Day 2 of the Art Tour!
My front room has become my gallery and studio workshop every Sunday in June. The bunting is flying in the garden and the yellow tour signs are out, now I just need a tour bus of wealthy textile art lovers to turn up!
A quiet morning has brought a lead for a workshop, so that’s good. I’m using my time in residence today to think about plans for a ‘Free Machine Embroidery’ workshop too, as people at yesterday’s workshop were interested in that as a follow up.
I’m going to get a couple of tin pieces finished today too – pictures to follow!
It may officially be Spring but it’s still pretty chilly up North, flowers are braving the cold, just hope there’s not a late frost!
I’m developing some more beach hut pieces (hoping to encourage warmer weather!) This one, Sandy Bay, is almost ready to go to Etsy. I’ve used a combination of machine and hand stitch with applique and needle felting. The little hut sits on a shingle and sand beach with gentle waves lapping at the shore, the bunting is up but, being a British beach hut the clouds aren’t too far behind – but what’s a beach hut for if not to provide shelter, and refreshments in the Great British Summer;)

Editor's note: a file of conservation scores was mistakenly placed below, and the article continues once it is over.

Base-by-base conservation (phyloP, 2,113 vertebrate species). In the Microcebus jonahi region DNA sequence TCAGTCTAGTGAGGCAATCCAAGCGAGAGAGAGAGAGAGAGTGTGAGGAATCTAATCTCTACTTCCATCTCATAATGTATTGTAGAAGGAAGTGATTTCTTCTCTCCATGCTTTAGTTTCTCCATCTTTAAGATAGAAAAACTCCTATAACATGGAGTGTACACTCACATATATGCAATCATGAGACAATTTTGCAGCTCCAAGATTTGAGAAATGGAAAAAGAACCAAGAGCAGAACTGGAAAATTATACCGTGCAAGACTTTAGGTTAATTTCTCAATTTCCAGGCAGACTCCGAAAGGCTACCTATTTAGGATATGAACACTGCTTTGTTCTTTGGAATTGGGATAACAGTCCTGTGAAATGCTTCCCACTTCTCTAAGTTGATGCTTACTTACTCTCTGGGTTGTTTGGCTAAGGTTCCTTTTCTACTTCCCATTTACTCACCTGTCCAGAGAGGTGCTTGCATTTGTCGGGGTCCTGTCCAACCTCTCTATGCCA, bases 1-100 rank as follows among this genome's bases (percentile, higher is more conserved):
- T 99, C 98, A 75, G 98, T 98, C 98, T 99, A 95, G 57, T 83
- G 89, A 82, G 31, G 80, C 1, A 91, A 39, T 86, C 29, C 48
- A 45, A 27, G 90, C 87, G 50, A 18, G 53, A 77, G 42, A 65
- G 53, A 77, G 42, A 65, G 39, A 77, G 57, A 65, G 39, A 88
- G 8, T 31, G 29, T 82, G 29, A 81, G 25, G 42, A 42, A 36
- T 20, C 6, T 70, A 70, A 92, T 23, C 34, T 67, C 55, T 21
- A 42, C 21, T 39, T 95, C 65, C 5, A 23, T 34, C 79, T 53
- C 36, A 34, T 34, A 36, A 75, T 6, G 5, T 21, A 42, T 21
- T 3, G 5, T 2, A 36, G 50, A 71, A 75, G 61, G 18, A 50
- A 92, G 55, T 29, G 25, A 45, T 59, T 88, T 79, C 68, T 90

Sandy Bay Peek Inside!
It will be joined by two others, Sole Bay *see below* and the Lobster Pot. On each one, the door of the beach hut can be opened to show a little scene inside:)
Sole Bay – the textile so far and its original sketch
Somewhere to sit and watch the sea..
Its been a week of Tie Dye fun round here! Sometimes I get to escape from my studio and go to work with a great bunch of special people. There’s a fund raising coffee morning coming up in the Summer, so we are busy making crafty things that we can sell.
I make bunting myself, but wanted to find a quick and easy way to make brightly coloured bunting – so here it is!
Fat Quarter dyed with Spiral tie dye
First of all we each tie dyed a fat quarter of cotton fabric using the Spiral method – for instructions look here on the Instructables website!
Once washed and dried the fabric was folded and cut into triangles – one piece made 24 triangles. Each triangle – or pennant – was pinned onto cotton tape. We left about a 1cm gap between each. Then we machine stitched along the whole length, being careful to catch the fabric in the tape. We used two rows of straight stitch but a zig-zag stitch might be quicker and easier!
The finished bunting
Now we’ve just got another 12 to finish and then its onto papier mache brooches! This is going to be one colourful craft sale!
Hope you like it!